Wednesday, July 22, 2009

Something Permanent: Walker Evans, Cynthia Rylant

You know there are moments such as these
when time stands still
and all you do is hold your breath
and hope it will wait for you.
-Dorothea Lange

A picture is worth a thousand words. So goes the old adage. And so goes the haunting photographs of Walker Evans (1903-1975), best known for his documentation of everyday folk and scenes during the Great Depression in America.

Cynthia Rylant, in Something Permanent (Harcourt, Brace & Company; 1994), doesn’t need a thousand words to tell the stories she sees in Evans’ photographs. She employs the poetic form to marry simple subjects with lean verse. Even the titles of the poems cut right to the subject; all but one contain a single word.

But you’ve only to spend a few minutes with an Evans picture to realize that the subject matter is anything but simple. Rylant’s poems, inspired by the stories in the pictures, accomplish the same thing, inviting the reader to look beyond the immediate image that emerges in an economy of language.

I found this book a few weeks ago while out bookscouting and was captivated by the Walker Evans photos. After I got home with it, I began to examine the photos more closely. Evans’ photos are famous and some looked familiar, some did not. I also looked more closely at the interpretive poems created by Rylant for each picture. The short poems, like the accompanying images, invite you to imagine more, to read between the lines, to expand the story and try to understand the circumstances of a frozen moment, and, perhaps more importantly, what might have happened afterward.

This image of a cemetery and the unusual grave marker was my initial favorite in the book (favorites rotate in this work like a carousel) and aroused a flood of questions and imaginative thinking. And I think Ms. Rylant gives a fine accounting in the companion poem, Tombstone:
There wasn’t much excitement to be found
anywhere nearby,
so people would just go to the cemetery
when they wanted to give their
visiting company something interesting to do,
and they’d show them the man and the dog,
and folks would marvel
and say things like,
how do you s’pose they
got them ribs in that dog
how much you figure a tombstone
like this’d cost?
Then, without fail,
Before leaving
Each had shyly to
Lean over and stroke that lovely dog’s head,
Swallowing back the “good boy”
That was on their wondering lips.
This is interesting. Rylant chose to imagine the reactions of strangers upon visting the cemetery and spotting the life-like sculpture of a man and his dog. I might have been inclined to approach the image from an historical perspective, wanting to create a story about who the man was, how he died, and what happened to his dog.

But Rylant travels back to rural Mississippi (photo credits indicate this photo is titled Mississippi, December 1935) and creates a mood for the time. During the Great Depression, in a small town or rural area, there couldn’t have been much to do nor money to do much of anything. Going to the cemetery could pass for entertaining visitors, where it was certain a particular tombstone would capture their imaginations.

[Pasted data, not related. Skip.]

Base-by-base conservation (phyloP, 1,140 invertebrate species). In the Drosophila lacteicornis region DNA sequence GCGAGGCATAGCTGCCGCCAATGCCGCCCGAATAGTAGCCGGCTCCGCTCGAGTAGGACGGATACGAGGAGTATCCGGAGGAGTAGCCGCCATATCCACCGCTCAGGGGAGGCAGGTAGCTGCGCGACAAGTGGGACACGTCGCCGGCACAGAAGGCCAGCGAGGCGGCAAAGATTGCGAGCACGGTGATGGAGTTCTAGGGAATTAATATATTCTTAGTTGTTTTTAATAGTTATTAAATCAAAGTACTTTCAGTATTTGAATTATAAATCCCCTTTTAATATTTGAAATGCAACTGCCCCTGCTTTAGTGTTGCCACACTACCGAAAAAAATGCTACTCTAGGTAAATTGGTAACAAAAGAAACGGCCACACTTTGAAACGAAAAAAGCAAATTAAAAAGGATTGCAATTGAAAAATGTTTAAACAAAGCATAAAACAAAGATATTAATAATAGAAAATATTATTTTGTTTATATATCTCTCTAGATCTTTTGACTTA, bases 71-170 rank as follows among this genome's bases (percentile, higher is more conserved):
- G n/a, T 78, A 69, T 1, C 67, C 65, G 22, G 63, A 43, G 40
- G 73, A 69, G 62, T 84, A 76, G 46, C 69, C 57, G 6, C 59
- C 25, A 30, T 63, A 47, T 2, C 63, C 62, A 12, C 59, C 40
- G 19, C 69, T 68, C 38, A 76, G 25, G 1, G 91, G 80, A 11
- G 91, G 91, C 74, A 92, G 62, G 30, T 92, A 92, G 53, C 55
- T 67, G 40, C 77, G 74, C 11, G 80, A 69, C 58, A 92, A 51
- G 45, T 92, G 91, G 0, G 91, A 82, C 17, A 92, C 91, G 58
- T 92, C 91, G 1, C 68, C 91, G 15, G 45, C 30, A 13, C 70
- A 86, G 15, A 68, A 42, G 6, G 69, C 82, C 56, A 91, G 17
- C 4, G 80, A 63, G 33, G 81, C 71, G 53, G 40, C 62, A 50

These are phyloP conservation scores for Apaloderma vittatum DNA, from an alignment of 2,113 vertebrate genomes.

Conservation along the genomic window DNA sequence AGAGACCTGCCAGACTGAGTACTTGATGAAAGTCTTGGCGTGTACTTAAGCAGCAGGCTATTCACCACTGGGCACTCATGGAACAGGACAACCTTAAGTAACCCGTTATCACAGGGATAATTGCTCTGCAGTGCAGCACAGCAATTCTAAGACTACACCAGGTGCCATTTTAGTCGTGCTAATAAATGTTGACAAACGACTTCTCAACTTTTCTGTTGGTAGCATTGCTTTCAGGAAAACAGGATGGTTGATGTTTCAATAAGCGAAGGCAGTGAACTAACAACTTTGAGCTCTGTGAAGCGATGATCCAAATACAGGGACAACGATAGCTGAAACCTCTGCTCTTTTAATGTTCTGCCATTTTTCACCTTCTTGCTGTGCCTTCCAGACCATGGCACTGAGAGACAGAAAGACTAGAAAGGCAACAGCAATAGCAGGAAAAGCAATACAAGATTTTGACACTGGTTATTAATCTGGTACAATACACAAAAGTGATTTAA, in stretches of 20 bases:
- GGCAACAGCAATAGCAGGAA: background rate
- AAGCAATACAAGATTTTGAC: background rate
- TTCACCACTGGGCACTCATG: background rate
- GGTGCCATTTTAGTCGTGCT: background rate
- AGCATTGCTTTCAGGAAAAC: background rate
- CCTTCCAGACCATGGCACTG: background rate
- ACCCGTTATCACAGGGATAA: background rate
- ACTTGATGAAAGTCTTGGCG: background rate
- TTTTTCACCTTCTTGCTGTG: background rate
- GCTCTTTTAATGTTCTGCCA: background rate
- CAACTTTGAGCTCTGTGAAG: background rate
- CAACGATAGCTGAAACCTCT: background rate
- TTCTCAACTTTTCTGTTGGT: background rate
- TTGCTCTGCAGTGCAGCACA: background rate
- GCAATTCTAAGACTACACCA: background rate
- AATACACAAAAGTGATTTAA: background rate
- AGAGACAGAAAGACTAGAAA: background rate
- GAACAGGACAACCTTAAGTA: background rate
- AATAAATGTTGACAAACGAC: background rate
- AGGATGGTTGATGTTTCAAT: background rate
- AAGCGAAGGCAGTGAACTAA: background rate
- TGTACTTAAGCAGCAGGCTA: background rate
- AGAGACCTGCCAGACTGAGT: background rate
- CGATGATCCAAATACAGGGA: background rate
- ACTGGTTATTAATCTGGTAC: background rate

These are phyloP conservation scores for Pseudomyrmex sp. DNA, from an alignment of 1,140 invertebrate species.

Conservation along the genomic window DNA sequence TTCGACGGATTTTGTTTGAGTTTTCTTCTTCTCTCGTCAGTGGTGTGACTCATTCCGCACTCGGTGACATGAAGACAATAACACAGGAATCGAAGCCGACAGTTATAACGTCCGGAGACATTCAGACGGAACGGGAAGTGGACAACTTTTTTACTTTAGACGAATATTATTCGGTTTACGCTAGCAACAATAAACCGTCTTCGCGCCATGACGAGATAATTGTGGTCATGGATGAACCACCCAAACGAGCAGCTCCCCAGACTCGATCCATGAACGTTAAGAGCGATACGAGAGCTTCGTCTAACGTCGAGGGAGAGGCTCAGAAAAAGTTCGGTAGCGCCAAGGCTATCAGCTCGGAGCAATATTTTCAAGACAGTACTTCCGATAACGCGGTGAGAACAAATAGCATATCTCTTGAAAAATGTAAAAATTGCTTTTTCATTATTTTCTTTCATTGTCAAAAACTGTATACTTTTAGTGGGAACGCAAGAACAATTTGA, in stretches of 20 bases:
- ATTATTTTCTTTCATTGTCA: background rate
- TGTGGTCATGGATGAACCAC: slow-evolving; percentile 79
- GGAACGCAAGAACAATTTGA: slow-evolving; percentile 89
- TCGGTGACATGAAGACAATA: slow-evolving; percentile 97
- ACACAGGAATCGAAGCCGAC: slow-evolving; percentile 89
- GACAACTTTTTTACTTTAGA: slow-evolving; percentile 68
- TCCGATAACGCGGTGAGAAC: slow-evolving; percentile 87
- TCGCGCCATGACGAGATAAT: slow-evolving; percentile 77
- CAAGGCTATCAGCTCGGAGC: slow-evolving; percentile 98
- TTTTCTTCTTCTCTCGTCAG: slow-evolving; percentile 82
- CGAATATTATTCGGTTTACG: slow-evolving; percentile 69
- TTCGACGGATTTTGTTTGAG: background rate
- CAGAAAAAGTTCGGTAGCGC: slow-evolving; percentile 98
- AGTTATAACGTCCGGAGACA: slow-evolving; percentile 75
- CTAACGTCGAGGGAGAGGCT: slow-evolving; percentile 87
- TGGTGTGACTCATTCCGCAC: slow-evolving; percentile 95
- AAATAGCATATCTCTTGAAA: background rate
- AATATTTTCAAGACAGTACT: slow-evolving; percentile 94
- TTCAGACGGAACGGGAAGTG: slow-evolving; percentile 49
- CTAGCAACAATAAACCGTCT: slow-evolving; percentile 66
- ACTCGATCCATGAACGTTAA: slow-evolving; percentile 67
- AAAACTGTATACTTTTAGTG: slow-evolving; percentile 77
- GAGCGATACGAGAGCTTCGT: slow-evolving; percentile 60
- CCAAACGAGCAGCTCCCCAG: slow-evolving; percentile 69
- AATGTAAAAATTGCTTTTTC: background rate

This must have been the case with Walker Evans as he traveled through Mississippi and came across this tombstone in this cemetery. And that’s how Rylant chose to approach the image in verse—from a visitor’s perspective.

Cynthia Rylant, I discovered, is a writer known primarily for her books for children and young adults. I thought she might have been primarily a poet so I was looking for more information about her and her writing. Apparently, this book was aimed at a young adult audience, but its content transcends any age group she or her publisher might have intended for this book. There are a couple of informative sites that provide the details of this author’s background and bibliography:

Interestingly, or appropriately, the first image I found of Rylant was a picture of her with her dog. That on the heels of the cemetery picture and her poem, Tombstone.

And about that cemetery… that got me to wondering about the title of this book, Something Permanent. Where do we find permanence in a constantly changing world? Death? Or is it the perceived permanence of a moment captured on film, a split-second from the continuum of time? But photographs aren't permanent; they fade away eventually, revealing an impermanent medium.

A quotation at the beginning of the book, repeated at the beginning of this post and again below) may hold a clue. From photojournalist Dorothea Lange, a contemporary of Walker Evans, Rylant has included the following lines:
You know there are moments such as these
when time stands still
and all you do is hold your breath
and hope it will wait for you.
These poeticized lines are taken from a statement by Lange in reference to her first attempt at social documentary through her lens. But she will always be best known for the photograph, Migrant Mother.Could it be that Something Permanent refers to time and these photographs represent an attempt to borrow a piece of the permanence, much like the displaced migrant mother seeking more permanence in her life--home, food, etc. Perhaps Something Permanent speaks metaphorically for the human condition and the spirit of hope against hopelessness, both of which flow through these images and words. I don't know for sure.

But one thing I do know, Something Permanent is truly something exceptional to read and absorb.

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